VIEW THE MOBILE VERSION of www.homemedicine.ca Informational Site Network Informational
Privacy


Home


Medical Articles


Mother's Remedies


Household Tips


Medicine History


Forgotten Remedies


Search

Medical Articles

Pathologic Physiology

The development of permanent injury to one or more valves o...

Decline

See Consumption. ...

Forceps

Delicacy of touch and manipulation are an absolute necessity...

Mechanical Effect Of Each Pole

The mechanical effect of the forward end of the current, or t...

Fever

In all fevers, to cool down the excessive heat of the patient ...

Rupture And Trauma Of The Esophagus

These may be spontaneous or may ensue from the passage of an ...

Spasmodic Stenosis Of The Esophagus

Etiology - The functional activity of the esophagus is depend...

Neck Stiff

For this, rub the whole back with soap lather (see Lather; Soa...

About Frights

HERE are two true stories and a remarkable contrast. ...

Disorders Of Muscles And Bones

The Muscles and Bones Have Few Diseases. Considering how comp...

Chronic Endocarditis

It is not easy to decide just whew all acute endocarditis has...

Stokes Adams Disease Heart Block

Stokes-Adams disease, or the Stokes-Adams syndrome, is a name...

Etiology Treatment

One has but to refer to the enumerated causes of irregular he...

On Ulcers

From the preceding observations it would naturally be conclud...

Tobacco

In spite of the fact that a large number of men today do not ...

Punctures Case Vii

Mr. Parr, aged 30, of delicate habit, trod upon a needle whic...

Jaundice

This disease depends upon derangement of the liver. The skin ...

Towards The End Of The Period Of Efflorescence When The Rash

declines, fades, disappears, and the skin begins to peal off, a...

Tuberculosis Of The Tracheobronchial Tree

The bronchoscopic study of tuberculosis is very interesting,...

Shampooing

See Head, Soaping. ...



Shock





Category: Uncategorized
Source: Disturbances Of The Heart

The treatment of shock will probably always be unsatisfactory as the
cause is so varied, and, although circulatory prostration and
vasomotor paresis always constitute the acute condition, the
physiologic health of the heart and blood vessels is so varied. The
patient in shock has low temperature, low blood pressure, and a
pulse either rapid or slow, but excessively feeble; the face is
pale, the surface of the body cold, and there is more or less clammy
perspiration; there may be dyspnea and cardiac anxiety, or the
patient may hardly breathe.

An acute cause, as terrible pain or hemorrhage, must of course be
stopped immediately. There is more or less anemia of the brain, and
therefore the legs and perhaps the lower part of the body should be
elevated. It may even be wise to drive the blood from the legs by
Esmarch bandages into the rest of the circulation. As there is
always more or less paresis and dilatation of the large veins of the
splanchnic system, a tight bandage about the abdomen is of great
advantage in raising the blood pressure to the safety mark.

Strophanthin, given intravenously, is valuable as a quick
restorative of the heart. Digitalis is so slow that it is of little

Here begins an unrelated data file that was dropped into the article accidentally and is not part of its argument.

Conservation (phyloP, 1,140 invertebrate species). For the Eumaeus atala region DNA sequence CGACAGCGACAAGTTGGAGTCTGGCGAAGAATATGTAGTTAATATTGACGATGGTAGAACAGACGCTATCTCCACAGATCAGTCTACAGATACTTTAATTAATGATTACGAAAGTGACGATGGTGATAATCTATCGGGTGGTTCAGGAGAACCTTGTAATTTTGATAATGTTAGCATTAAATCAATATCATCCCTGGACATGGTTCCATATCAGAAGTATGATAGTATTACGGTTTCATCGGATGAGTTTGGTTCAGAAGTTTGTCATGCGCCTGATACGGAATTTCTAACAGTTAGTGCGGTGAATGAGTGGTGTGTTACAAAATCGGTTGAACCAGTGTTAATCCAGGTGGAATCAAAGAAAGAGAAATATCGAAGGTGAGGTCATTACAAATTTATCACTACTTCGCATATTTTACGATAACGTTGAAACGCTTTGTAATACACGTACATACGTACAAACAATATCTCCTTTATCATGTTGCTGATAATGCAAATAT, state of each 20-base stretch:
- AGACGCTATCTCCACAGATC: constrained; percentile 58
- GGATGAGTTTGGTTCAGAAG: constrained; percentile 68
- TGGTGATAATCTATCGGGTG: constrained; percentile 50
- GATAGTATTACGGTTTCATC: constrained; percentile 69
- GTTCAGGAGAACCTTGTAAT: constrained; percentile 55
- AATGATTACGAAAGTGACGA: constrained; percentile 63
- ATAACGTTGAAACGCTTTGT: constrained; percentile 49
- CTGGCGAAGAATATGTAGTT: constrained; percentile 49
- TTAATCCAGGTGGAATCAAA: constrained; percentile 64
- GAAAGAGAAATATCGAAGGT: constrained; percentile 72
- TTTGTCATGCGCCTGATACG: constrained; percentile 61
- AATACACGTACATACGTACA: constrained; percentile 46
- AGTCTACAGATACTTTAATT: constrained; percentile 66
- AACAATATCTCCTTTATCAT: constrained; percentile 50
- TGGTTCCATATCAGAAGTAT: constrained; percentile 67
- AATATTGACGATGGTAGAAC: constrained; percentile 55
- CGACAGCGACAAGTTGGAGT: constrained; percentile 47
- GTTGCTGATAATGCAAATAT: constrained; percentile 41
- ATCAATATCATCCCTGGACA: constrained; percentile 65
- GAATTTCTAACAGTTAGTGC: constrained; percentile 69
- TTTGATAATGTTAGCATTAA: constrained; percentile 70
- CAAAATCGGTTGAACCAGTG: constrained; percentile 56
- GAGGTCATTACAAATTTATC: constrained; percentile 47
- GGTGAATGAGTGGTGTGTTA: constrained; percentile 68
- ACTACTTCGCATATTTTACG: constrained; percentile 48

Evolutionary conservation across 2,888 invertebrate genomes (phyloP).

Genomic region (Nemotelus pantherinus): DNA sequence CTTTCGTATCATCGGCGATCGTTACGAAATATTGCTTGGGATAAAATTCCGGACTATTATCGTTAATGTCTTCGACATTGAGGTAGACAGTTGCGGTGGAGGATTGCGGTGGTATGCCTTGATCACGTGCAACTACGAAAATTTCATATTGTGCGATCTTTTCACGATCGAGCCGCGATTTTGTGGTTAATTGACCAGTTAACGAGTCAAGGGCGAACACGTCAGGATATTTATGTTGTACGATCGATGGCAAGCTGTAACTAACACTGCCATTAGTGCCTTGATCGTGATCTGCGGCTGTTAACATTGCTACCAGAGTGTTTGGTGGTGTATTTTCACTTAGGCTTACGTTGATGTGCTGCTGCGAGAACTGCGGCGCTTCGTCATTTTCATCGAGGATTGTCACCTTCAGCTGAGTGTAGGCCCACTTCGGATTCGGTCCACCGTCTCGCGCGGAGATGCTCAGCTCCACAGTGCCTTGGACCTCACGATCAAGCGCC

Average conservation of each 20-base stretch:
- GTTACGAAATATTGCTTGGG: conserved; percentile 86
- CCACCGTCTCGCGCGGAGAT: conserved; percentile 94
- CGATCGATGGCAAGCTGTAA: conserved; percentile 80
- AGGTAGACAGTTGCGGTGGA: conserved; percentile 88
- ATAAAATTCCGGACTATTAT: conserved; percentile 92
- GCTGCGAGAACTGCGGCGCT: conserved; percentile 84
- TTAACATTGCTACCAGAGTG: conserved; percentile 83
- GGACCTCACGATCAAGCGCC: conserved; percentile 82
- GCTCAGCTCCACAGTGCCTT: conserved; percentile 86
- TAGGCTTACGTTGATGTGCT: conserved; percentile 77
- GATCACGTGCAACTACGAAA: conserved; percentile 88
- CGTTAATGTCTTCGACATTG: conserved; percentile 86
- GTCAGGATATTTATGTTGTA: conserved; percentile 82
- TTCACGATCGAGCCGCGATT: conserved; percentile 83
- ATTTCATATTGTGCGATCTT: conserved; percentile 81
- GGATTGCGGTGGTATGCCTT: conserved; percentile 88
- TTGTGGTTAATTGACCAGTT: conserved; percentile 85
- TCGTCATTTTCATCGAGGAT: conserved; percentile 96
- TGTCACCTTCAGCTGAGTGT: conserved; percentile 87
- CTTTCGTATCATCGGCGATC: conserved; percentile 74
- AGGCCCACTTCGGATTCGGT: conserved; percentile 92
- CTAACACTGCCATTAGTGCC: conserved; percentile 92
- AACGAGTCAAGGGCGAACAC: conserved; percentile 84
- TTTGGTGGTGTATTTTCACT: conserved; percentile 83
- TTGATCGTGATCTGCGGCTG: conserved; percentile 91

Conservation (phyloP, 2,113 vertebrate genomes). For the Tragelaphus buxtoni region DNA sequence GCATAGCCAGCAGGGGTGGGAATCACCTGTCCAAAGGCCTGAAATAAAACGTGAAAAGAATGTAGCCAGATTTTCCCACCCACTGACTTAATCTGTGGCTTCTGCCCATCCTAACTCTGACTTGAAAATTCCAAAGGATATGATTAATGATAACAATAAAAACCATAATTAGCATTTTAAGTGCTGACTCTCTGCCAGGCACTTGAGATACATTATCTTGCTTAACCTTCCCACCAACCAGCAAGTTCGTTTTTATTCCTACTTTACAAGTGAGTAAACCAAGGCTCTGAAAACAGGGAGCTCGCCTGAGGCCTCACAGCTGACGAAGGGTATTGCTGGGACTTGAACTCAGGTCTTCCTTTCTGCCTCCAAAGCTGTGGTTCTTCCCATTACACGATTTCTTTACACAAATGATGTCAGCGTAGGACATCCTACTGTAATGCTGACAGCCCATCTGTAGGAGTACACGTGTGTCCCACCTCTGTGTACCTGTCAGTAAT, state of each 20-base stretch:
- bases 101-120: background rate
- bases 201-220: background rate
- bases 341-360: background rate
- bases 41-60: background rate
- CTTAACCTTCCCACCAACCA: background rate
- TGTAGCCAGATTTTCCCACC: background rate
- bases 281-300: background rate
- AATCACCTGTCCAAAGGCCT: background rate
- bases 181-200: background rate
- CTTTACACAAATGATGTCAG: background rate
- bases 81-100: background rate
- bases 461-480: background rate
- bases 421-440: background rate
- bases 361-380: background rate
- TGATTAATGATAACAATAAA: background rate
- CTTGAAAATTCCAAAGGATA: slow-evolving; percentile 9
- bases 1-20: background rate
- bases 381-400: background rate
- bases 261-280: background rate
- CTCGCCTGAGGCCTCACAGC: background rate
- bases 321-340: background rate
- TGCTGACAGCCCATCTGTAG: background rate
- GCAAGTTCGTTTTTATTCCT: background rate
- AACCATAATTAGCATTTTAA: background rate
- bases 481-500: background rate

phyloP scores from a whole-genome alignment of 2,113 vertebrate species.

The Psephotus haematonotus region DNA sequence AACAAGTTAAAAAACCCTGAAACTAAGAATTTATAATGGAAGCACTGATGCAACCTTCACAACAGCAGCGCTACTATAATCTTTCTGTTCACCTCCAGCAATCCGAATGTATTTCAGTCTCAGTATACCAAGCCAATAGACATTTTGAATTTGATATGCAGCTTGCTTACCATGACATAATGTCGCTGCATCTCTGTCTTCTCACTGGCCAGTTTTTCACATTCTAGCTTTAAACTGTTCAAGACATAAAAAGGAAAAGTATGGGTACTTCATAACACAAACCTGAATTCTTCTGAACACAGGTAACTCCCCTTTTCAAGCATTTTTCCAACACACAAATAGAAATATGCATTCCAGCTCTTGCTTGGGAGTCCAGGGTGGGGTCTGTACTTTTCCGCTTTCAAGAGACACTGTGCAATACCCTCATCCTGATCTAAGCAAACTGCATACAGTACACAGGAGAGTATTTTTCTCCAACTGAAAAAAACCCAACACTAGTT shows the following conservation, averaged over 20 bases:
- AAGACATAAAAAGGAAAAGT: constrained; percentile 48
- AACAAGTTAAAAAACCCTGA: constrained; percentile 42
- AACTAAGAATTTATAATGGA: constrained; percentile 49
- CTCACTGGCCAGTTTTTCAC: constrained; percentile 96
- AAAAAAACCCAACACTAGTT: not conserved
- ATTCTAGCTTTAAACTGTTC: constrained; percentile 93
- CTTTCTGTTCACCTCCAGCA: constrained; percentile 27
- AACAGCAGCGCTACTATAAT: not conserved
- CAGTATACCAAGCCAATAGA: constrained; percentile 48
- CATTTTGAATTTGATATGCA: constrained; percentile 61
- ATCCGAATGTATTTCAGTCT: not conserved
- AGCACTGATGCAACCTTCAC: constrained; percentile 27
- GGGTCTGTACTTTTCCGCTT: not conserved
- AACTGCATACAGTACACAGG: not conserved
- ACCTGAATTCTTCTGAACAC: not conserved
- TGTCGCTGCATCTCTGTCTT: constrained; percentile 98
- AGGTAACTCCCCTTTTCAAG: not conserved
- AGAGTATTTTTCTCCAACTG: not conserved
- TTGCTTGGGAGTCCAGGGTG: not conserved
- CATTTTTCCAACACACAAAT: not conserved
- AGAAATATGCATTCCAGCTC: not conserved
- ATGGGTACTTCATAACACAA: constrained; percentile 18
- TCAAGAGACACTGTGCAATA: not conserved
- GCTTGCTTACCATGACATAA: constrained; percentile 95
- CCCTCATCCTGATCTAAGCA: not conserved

value in an emergency. Camphor hypodermically, and hot liquids
(nothing is better than black coffee) given by the mouth, are
valuable remedies. The camphor may be repeated frequently.
Strychnin, the long-used stimulant, should generally be given, but
in not too large doses and not too frequently repeated; 1/30 grain
hypodermically is generally a large enough dose; this dose may be
repeated in three or four hours, but should ordinarily not be given
oftener than once in six hours. An aseptic preparation of ergot
given intramuscularly is most efficient in raising the blood
pressure and aiding the heart. One dose of brandy or whisky may do
no harm. Alcohol, however, should not be pushed.

A most important procedure in all kinds of shock is to surround the
patient with dry heat, hot-water bags, and hot flannels; gentle
friction of the arms and legs, unless the patient is too exhausted,
may be of benefit. A hot-water bag to the heart is always a
stimulant. Sometimes friction over the base of the heart in the
region of the auricles is of benefit.

If the collapse is not acute and there is gradual profound
prostration, or if the patient is improved but still in a serious
condition of shock, too energetic measures must not be used; neither
should too many drugs be administered, or drugs in too large doses.
Absolute quiet and the administration of liquid nourishment in but
small amounts at a time are essential.

The hypodermic administration of epinephrin solutions, 1:10,000, or
solutions of pituitary extract, 1:10,000, should be considered; they
are often valuable.

If the shock occurs in ether or chloroform anesthesia, the
vasopressor stimulating effect of inhalations of carbon dioxid gas
may be considered, as advised by Henderson."

If the shock is due to hemorrhage and the hemorrhage has ceased, a
transfusion of physiologic saline solution is generally indicated.
Transfusion of blood under the same conditions is still better.
Rarely is transfusion indicated in shock from other causes; it often
adds to the difficulty rather than improves it. Occasionally if
shock is decided to be due to a toxemia, the toxin may be diluted by
the withdrawal of a small amount of blood and the transfusion of an
equal amount of saline solution.





Next: Acute Dilatation Of The Stomach

Previous: The Heart In Pneumonia



Add to del.icio.us Add to Reddit Add to Digg Add to Del.icio.us Add to Google Add to Twitter Add to Stumble Upon
Add to Informational Site Network
Report
Privacy
SHAREADD TO EBOOK


Viewed 1871